I've decided to bring my picture book reading team (toddler + me) to the blog to do some reviews of our favorite read-alouds. Here's our latest!
This book is also available in English (as Where Are You From?). Méndez is a self-declared fútbol-obsessed Argentine-American whose husband is Puerto Rican, so I would imagine that Mendez and her family members have had to respond to this question a number of times. (For her thoughts on women footballers, read Fúria, a YA novel.)
In De Dónde Eres? a young girl faces the question where are you from? while playing with her friends. She approaches her grandfather for the answer because he knows everything.
The majority of the book is Grandfather's explanation through story of their family's connectedness to the natural features of Argentina, cradling the little girl among mountains and serenading her with tree frogs. But when the granddaughter is not satisfied and asks again where she is from, Grandfather gives her the most touching answer of all.
This book is heart-breaking and important. The first pages, which happen to be my toddler's favorite (see his take for the reason), also happen to be the most innocently offensive. Playmates, and adult caregivers ask this child where are you from? and refuse to accept her response of "I'm from right here like everyone else." Instead, they press harder: "Your mom is from here, and your dad is from somewhere else. Where are you really from?"
Every time I read that section and look at all of the children's expressions on those pages, I get upset at the adults. In some of the illustrations, they are the ones asking the questions, insisting on a response. How did they allow that little one to have to take this very difficult question on and carry it home for her grandfather to answer? Couldn't someone have said something to affirm that child belonged within the group of friends? That the question or its answer had no bearing on her personhood?
But I need to cut those grown-ups some slack because I've asked questions like this before, out of what I thought were good intentions. Most times, I was hoping the answer would be a place I had a connection with, so I could show I understood. But what I've come to realize lately is that there are other ways to show curiosity, understanding, and acceptance without pointing out that someone sticks out.
Where are you from? has the subtext of You seem different; how did you get your differentness? And this is not a question that a person of any age needs to be asked.
The illustrations in this book show sweeping natural portraits of the vastness of Argentina's beauty. The one urban reference is to a plaza where grandmothers wait for the desaparecidos to return, showing how little I know because I had to research these grandmothers and their mission: They are holding vigil and working to find the missing children whose parents were "disappeared" by the military during The Dirty War of 1976-1983, missing children who were later illegally adopted instead of being returned to their biological families. Another layer of just how painful that where are you from? question can be.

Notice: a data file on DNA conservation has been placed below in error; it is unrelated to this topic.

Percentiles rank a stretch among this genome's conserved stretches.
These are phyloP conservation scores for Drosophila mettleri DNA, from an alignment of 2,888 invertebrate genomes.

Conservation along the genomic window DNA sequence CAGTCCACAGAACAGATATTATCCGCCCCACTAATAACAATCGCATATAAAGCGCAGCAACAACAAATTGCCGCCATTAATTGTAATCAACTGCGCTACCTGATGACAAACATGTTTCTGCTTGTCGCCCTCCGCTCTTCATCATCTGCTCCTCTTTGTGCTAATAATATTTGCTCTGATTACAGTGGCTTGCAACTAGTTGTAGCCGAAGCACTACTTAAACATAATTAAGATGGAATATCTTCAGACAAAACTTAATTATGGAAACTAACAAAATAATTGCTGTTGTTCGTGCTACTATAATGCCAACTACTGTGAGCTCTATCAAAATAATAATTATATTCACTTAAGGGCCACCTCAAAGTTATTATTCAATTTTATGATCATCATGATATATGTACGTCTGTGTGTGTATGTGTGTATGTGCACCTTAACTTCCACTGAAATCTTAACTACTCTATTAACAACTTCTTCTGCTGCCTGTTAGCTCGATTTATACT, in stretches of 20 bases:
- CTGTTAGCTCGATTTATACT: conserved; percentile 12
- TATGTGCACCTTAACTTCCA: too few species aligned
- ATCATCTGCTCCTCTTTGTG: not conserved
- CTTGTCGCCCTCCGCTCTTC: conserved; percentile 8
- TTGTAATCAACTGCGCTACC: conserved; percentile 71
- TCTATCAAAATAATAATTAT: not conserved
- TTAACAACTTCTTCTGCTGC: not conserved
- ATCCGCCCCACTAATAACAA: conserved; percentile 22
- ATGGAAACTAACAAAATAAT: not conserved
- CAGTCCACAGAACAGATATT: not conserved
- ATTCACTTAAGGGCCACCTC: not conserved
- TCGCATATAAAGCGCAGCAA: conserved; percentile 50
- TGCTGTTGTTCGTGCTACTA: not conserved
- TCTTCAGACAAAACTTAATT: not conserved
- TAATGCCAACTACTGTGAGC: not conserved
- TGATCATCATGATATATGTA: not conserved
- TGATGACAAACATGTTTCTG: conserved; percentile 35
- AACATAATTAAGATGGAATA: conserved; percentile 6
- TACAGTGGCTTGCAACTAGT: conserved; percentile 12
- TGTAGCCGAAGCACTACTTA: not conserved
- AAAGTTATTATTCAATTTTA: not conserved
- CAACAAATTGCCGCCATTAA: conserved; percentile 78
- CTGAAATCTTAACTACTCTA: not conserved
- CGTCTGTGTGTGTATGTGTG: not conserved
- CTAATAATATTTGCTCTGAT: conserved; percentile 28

This book ends with a beautiful purply-blue landscape scene of a multigenerational family walking home in the dark, and with the mountains all around, it tugs at my memories of visiting my brother in a village in the Andean foothills of Bolivia, where there was a basketball court outside a school where children played, up at such an elevation that I could barely breathe while standing still, and yet the mountains all around us were so much taller. The emotions of togetherness fly off that page, pulling my memories with it, and I am always too ready to read it otra vez as soon as my son asks.
My toddler calls this "el libro de abuelo-nieta" (the grandfather-granddaughter book). His favorite pages are the ones like the cover where Grandfather is carrying his granddaughter on his shoulders.
He's too young to understand the main story and instead picks out the actions that he is familiar with: In the opening pages, the girl is at the playground with friends, then putting on clothes for a dance lesson, and later having a snack with friends (fruit! cookies!). There are a couple pages with close-ups on abuelo, and we point out his glasses and hat. In that beautiful ending scene of the whole family walking home in the evening, we count the stars and the family members and make guesses as to who is who.
But the biggest thing my toddler is focused on is found in his name for the book: He is fascinated by and spends most of his time watching the abuelo and nieta together, identifying how they are connected through touch or through words. For my child, these two belong to each other, and that is enough.
This story has a lot to unpack across different developmental stages. I appreciate that while abuelo does have an answer for the child, the book offers a chance for other families to talk about what elements connect them to their ancestors and propel them forward. Families may or may not tie their roots to a physical location, but connection can be found in many forms. And maybe in putting that connection into words for themselves, readers will be a little more careful to protect other people's connections and will rephrase their where are you from? questions in a way of belonging instead of separation.